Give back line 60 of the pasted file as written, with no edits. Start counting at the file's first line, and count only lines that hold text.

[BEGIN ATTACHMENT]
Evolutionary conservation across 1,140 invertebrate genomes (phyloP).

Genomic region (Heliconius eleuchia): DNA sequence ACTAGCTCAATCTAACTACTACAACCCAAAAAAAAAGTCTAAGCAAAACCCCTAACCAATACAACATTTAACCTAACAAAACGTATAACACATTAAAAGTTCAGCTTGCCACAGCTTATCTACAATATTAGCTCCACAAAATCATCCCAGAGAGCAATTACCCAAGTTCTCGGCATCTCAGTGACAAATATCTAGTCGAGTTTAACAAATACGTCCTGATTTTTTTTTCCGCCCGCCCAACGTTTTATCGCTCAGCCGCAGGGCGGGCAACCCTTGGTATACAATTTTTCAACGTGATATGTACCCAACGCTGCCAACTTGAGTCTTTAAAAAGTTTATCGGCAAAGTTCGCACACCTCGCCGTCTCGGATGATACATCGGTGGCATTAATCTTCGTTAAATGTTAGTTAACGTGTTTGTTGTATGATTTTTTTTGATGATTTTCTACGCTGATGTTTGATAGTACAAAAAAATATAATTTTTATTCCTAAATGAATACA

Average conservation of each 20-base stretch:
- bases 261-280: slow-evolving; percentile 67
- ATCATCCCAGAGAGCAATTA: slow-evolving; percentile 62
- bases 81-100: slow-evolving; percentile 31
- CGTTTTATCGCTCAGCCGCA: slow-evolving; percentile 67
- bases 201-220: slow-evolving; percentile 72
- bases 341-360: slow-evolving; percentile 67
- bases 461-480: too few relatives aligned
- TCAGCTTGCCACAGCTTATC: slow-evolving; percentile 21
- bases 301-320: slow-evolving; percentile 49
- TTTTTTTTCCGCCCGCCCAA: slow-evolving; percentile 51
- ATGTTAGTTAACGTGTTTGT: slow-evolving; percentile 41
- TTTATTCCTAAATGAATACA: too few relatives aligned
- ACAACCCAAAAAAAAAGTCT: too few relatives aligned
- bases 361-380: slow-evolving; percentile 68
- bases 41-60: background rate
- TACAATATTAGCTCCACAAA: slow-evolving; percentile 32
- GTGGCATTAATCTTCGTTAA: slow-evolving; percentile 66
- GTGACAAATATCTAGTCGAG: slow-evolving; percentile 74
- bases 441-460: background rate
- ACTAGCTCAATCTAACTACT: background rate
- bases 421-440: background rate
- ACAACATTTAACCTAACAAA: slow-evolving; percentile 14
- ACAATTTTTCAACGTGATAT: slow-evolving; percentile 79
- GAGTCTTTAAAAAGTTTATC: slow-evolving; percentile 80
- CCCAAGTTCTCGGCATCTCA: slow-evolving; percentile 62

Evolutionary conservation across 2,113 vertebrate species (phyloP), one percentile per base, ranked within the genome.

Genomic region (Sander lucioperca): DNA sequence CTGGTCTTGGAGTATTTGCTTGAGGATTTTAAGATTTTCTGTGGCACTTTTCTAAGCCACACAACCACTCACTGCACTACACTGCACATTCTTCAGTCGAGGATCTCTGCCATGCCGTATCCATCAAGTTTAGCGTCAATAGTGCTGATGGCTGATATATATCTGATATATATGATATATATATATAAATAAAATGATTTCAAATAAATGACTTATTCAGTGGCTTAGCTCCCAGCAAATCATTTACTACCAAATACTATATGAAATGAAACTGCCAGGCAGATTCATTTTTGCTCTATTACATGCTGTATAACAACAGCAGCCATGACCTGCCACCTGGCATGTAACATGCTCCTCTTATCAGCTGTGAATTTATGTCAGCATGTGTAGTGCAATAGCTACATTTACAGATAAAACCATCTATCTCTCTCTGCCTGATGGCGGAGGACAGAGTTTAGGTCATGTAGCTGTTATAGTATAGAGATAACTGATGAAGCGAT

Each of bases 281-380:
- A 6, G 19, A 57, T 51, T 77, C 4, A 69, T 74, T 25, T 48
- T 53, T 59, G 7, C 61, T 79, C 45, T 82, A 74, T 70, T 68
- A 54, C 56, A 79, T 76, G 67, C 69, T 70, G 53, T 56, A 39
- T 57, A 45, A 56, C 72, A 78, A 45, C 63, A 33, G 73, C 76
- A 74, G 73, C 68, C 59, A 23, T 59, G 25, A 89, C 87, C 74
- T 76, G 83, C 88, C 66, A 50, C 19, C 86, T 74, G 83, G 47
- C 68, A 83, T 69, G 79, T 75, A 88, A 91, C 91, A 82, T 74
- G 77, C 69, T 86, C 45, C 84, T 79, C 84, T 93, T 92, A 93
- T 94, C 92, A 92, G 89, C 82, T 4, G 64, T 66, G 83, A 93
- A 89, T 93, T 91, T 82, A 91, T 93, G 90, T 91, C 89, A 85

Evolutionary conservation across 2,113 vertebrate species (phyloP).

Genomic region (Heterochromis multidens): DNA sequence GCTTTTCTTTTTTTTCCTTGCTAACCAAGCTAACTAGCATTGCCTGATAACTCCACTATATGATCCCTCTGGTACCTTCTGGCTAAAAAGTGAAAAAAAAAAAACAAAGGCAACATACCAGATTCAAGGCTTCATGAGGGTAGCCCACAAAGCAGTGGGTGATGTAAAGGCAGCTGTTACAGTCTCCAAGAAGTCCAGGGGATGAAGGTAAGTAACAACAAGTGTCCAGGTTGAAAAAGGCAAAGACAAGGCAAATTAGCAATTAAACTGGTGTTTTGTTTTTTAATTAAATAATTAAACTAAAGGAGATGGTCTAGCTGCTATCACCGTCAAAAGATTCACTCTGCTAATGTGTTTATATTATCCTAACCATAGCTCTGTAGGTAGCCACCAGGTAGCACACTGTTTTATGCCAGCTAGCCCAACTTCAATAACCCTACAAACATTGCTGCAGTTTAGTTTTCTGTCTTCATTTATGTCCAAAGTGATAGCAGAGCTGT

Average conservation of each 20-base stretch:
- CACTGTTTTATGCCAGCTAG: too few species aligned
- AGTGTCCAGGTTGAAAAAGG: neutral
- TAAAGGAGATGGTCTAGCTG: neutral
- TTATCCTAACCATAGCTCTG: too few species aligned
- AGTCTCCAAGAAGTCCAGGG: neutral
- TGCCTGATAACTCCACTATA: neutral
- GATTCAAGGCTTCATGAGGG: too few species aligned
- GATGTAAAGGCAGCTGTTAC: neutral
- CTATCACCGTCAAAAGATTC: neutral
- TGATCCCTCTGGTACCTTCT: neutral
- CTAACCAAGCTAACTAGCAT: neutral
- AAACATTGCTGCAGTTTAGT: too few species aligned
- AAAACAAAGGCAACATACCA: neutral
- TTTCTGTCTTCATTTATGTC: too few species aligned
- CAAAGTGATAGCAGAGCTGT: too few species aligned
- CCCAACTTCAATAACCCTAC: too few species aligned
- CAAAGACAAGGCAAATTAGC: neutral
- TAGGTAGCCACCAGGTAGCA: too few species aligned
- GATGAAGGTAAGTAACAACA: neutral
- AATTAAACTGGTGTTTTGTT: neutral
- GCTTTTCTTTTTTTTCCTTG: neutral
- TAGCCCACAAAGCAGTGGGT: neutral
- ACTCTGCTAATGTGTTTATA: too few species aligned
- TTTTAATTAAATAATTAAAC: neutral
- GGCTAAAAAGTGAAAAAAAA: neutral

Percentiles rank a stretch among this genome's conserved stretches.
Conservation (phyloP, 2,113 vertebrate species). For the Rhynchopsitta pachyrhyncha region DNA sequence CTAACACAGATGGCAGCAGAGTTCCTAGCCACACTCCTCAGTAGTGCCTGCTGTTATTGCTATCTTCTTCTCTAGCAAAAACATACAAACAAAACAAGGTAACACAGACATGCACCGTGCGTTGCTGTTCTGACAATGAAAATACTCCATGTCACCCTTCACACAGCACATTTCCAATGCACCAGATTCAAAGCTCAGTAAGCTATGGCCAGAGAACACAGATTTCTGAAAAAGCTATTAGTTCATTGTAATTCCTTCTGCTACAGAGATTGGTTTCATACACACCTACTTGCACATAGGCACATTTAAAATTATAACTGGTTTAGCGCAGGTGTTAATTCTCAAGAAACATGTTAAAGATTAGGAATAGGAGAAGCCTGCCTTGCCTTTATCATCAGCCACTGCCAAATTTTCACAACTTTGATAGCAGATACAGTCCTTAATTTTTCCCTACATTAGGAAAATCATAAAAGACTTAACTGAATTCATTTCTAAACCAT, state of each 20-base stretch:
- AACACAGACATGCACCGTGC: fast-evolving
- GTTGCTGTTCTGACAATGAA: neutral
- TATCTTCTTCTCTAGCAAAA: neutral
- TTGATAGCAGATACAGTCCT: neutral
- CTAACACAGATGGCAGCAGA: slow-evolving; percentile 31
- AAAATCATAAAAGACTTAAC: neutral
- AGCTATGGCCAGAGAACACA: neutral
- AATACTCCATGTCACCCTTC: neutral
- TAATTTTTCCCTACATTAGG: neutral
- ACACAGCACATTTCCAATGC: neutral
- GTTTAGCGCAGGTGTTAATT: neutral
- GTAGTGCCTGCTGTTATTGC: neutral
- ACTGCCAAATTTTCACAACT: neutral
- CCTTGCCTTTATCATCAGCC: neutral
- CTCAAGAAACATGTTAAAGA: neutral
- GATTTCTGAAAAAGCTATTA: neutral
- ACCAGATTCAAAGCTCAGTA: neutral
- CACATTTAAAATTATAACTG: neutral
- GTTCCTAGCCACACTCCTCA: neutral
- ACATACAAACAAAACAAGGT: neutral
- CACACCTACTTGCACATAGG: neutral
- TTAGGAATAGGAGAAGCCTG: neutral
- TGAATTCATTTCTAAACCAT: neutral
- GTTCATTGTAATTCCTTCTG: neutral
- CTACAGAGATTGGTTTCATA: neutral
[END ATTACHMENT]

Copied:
- CCCAACTTCAATAACCCTAC: too few species aligned